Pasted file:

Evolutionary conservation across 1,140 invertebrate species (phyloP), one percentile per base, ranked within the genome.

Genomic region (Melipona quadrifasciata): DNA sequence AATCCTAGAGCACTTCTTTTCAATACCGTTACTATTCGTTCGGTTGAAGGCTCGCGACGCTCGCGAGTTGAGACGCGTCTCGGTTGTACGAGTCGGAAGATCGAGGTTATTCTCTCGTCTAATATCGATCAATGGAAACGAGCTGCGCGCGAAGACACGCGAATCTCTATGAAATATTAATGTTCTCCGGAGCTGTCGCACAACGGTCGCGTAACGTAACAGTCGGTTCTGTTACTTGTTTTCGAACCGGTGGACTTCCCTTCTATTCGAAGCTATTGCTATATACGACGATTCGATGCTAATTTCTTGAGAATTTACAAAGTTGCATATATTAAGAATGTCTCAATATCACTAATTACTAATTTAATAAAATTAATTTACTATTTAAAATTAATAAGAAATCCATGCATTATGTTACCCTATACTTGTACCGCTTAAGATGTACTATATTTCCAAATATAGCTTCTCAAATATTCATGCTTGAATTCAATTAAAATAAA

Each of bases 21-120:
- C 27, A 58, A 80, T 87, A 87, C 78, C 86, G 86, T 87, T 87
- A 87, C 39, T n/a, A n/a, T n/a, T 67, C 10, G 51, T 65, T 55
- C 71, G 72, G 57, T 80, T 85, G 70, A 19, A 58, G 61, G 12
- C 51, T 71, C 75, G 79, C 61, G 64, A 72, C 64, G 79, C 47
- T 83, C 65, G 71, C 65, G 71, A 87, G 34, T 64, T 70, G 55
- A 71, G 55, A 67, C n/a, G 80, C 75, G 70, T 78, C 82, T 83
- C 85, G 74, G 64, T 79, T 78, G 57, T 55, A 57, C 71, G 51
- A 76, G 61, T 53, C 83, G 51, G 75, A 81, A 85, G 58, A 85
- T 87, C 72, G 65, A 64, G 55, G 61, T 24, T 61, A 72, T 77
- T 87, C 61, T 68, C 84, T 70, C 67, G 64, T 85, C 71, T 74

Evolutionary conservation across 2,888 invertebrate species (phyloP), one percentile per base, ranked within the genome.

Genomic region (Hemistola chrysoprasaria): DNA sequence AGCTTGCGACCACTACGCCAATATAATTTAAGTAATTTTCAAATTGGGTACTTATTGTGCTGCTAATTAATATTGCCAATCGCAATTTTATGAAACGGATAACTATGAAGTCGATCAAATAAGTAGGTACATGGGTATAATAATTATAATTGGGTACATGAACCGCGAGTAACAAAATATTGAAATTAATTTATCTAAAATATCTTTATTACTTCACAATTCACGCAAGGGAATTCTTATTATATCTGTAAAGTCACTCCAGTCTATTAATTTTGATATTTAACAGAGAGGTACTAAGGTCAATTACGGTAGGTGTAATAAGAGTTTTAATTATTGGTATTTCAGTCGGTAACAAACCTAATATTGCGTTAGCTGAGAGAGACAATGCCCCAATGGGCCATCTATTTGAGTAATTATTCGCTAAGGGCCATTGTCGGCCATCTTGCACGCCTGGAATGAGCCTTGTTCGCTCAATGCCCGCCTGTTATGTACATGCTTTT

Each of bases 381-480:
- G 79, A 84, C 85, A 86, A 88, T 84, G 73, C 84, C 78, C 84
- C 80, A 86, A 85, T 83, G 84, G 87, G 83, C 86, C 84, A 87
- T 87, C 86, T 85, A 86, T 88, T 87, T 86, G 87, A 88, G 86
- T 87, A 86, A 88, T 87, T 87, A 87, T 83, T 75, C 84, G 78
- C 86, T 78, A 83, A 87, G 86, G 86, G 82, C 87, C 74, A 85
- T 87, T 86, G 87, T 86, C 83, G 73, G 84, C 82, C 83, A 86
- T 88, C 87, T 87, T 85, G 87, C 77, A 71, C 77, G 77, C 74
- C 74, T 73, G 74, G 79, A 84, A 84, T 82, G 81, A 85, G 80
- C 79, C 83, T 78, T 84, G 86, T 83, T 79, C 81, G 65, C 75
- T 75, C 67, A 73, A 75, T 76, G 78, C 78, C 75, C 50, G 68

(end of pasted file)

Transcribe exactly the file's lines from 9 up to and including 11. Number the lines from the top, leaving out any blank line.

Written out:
- A 71, G 55, A 67, C n/a, G 80, C 75, G 70, T 78, C 82, T 83
- C 85, G 74, G 64, T 79, T 78, G 57, T 55, A 57, C 71, G 51
- A 76, G 61, T 53, C 83, G 51, G 75, A 81, A 85, G 58, A 85